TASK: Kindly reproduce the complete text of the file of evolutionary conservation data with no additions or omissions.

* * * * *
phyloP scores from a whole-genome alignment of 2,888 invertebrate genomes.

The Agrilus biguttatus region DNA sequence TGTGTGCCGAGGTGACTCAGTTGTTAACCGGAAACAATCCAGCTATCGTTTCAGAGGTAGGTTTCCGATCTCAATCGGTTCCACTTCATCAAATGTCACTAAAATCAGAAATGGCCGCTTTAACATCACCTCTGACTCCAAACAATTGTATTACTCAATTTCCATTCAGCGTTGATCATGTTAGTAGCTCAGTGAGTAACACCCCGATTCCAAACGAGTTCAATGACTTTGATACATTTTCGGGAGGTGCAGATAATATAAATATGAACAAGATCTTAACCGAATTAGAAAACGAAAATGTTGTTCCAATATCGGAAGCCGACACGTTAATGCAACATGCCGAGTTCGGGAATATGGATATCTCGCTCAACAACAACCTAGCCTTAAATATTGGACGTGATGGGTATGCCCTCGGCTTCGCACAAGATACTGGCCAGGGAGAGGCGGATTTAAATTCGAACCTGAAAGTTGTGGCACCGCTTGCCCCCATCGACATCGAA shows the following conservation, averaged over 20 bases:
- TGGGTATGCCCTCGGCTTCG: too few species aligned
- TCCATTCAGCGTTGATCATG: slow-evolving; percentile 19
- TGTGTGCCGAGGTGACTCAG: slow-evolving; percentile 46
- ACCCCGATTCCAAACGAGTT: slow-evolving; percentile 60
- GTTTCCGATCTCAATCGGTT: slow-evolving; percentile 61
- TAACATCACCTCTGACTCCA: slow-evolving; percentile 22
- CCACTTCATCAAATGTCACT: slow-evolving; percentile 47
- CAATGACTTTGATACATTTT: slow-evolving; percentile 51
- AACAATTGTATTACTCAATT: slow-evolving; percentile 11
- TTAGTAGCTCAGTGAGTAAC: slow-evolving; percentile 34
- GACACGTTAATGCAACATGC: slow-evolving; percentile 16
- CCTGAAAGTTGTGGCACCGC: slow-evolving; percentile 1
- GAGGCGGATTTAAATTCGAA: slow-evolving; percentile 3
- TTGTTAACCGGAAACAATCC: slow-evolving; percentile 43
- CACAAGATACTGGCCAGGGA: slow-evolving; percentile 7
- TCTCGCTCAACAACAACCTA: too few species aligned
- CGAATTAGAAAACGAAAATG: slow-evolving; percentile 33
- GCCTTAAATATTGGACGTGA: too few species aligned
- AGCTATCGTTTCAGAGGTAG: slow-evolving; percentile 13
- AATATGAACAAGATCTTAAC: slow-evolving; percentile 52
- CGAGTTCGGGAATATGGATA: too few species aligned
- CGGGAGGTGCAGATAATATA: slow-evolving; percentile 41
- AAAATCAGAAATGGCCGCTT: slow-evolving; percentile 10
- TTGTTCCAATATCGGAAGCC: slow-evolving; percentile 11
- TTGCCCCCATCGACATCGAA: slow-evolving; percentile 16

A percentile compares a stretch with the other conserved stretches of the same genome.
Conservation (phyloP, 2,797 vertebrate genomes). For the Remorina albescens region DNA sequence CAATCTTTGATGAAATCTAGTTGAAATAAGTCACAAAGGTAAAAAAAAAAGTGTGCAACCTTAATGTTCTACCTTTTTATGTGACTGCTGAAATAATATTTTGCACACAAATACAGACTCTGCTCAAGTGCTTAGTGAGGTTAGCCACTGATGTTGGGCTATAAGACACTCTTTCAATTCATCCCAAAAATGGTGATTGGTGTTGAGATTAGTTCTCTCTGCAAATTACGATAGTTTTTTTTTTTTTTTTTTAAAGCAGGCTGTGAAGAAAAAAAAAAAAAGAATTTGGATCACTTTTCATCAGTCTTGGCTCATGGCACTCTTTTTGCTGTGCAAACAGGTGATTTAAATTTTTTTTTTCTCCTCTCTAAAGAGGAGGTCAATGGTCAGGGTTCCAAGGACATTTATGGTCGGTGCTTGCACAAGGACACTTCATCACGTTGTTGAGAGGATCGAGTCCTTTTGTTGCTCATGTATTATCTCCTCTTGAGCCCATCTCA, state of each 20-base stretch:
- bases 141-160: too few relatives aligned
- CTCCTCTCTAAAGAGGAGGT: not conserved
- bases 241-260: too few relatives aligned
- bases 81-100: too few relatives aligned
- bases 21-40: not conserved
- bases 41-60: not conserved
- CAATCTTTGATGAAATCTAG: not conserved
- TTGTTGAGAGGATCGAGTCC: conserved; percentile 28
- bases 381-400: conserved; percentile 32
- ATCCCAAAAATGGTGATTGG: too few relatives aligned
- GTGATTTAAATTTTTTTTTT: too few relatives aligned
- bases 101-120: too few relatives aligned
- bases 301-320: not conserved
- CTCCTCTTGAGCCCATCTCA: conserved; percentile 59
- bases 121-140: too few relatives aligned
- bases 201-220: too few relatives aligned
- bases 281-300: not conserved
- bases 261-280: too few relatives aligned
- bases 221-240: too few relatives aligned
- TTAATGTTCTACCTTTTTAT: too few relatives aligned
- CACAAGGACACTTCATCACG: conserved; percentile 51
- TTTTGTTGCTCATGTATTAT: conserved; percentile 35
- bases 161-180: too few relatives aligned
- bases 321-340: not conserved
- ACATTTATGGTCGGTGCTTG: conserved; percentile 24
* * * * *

phyloP scores from a whole-genome alignment of 2,888 invertebrate genomes.

The Agrilus biguttatus region DNA sequence TGTGTGCCGAGGTGACTCAGTTGTTAACCGGAAACAATCCAGCTATCGTTTCAGAGGTAGGTTTCCGATCTCAATCGGTTCCACTTCATCAAATGTCACTAAAATCAGAAATGGCCGCTTTAACATCACCTCTGACTCCAAACAATTGTATTACTCAATTTCCATTCAGCGTTGATCATGTTAGTAGCTCAGTGAGTAACACCCCGATTCCAAACGAGTTCAATGACTTTGATACATTTTCGGGAGGTGCAGATAATATAAATATGAACAAGATCTTAACCGAATTAGAAAACGAAAATGTTGTTCCAATATCGGAAGCCGACACGTTAATGCAACATGCCGAGTTCGGGAATATGGATATCTCGCTCAACAACAACCTAGCCTTAAATATTGGACGTGATGGGTATGCCCTCGGCTTCGCACAAGATACTGGCCAGGGAGAGGCGGATTTAAATTCGAACCTGAAAGTTGTGGCACCGCTTGCCCCCATCGACATCGAA shows the following conservation, averaged over 20 bases:
- TGGGTATGCCCTCGGCTTCG: too few species aligned
- TCCATTCAGCGTTGATCATG: slow-evolving; percentile 19
- TGTGTGCCGAGGTGACTCAG: slow-evolving; percentile 46
- ACCCCGATTCCAAACGAGTT: slow-evolving; percentile 60
- GTTTCCGATCTCAATCGGTT: slow-evolving; percentile 61
- TAACATCACCTCTGACTCCA: slow-evolving; percentile 22
- CCACTTCATCAAATGTCACT: slow-evolving; percentile 47
- CAATGACTTTGATACATTTT: slow-evolving; percentile 51
- AACAATTGTATTACTCAATT: slow-evolving; percentile 11
- TTAGTAGCTCAGTGAGTAAC: slow-evolving; percentile 34
- GACACGTTAATGCAACATGC: slow-evolving; percentile 16
- CCTGAAAGTTGTGGCACCGC: slow-evolving; percentile 1
- GAGGCGGATTTAAATTCGAA: slow-evolving; percentile 3
- TTGTTAACCGGAAACAATCC: slow-evolving; percentile 43
- CACAAGATACTGGCCAGGGA: slow-evolving; percentile 7
- TCTCGCTCAACAACAACCTA: too few species aligned
- CGAATTAGAAAACGAAAATG: slow-evolving; percentile 33
- GCCTTAAATATTGGACGTGA: too few species aligned
- AGCTATCGTTTCAGAGGTAG: slow-evolving; percentile 13
- AATATGAACAAGATCTTAAC: slow-evolving; percentile 52
- CGAGTTCGGGAATATGGATA: too few species aligned
- CGGGAGGTGCAGATAATATA: slow-evolving; percentile 41
- AAAATCAGAAATGGCCGCTT: slow-evolving; percentile 10
- TTGTTCCAATATCGGAAGCC: slow-evolving; percentile 11
- TTGCCCCCATCGACATCGAA: slow-evolving; percentile 16

A percentile compares a stretch with the other conserved stretches of the same genome.
Conservation (phyloP, 2,797 vertebrate genomes). For the Remorina albescens region DNA sequence CAATCTTTGATGAAATCTAGTTGAAATAAGTCACAAAGGTAAAAAAAAAAGTGTGCAACCTTAATGTTCTACCTTTTTATGTGACTGCTGAAATAATATTTTGCACACAAATACAGACTCTGCTCAAGTGCTTAGTGAGGTTAGCCACTGATGTTGGGCTATAAGACACTCTTTCAATTCATCCCAAAAATGGTGATTGGTGTTGAGATTAGTTCTCTCTGCAAATTACGATAGTTTTTTTTTTTTTTTTTTAAAGCAGGCTGTGAAGAAAAAAAAAAAAAGAATTTGGATCACTTTTCATCAGTCTTGGCTCATGGCACTCTTTTTGCTGTGCAAACAGGTGATTTAAATTTTTTTTTTCTCCTCTCTAAAGAGGAGGTCAATGGTCAGGGTTCCAAGGACATTTATGGTCGGTGCTTGCACAAGGACACTTCATCACGTTGTTGAGAGGATCGAGTCCTTTTGTTGCTCATGTATTATCTCCTCTTGAGCCCATCTCA, state of each 20-base stretch:
- bases 141-160: too few relatives aligned
- CTCCTCTCTAAAGAGGAGGT: not conserved
- bases 241-260: too few relatives aligned
- bases 81-100: too few relatives aligned
- bases 21-40: not conserved
- bases 41-60: not conserved
- CAATCTTTGATGAAATCTAG: not conserved
- TTGTTGAGAGGATCGAGTCC: conserved; percentile 28
- bases 381-400: conserved; percentile 32
- ATCCCAAAAATGGTGATTGG: too few relatives aligned
- GTGATTTAAATTTTTTTTTT: too few relatives aligned
- bases 101-120: too few relatives aligned
- bases 301-320: not conserved
- CTCCTCTTGAGCCCATCTCA: conserved; percentile 59
- bases 121-140: too few relatives aligned
- bases 201-220: too few relatives aligned
- bases 281-300: not conserved
- bases 261-280: too few relatives aligned
- bases 221-240: too few relatives aligned
- TTAATGTTCTACCTTTTTAT: too few relatives aligned
- CACAAGGACACTTCATCACG: conserved; percentile 51
- TTTTGTTGCTCATGTATTAT: conserved; percentile 35
- bases 161-180: too few relatives aligned
- bases 321-340: not conserved
- ACATTTATGGTCGGTGCTTG: conserved; percentile 24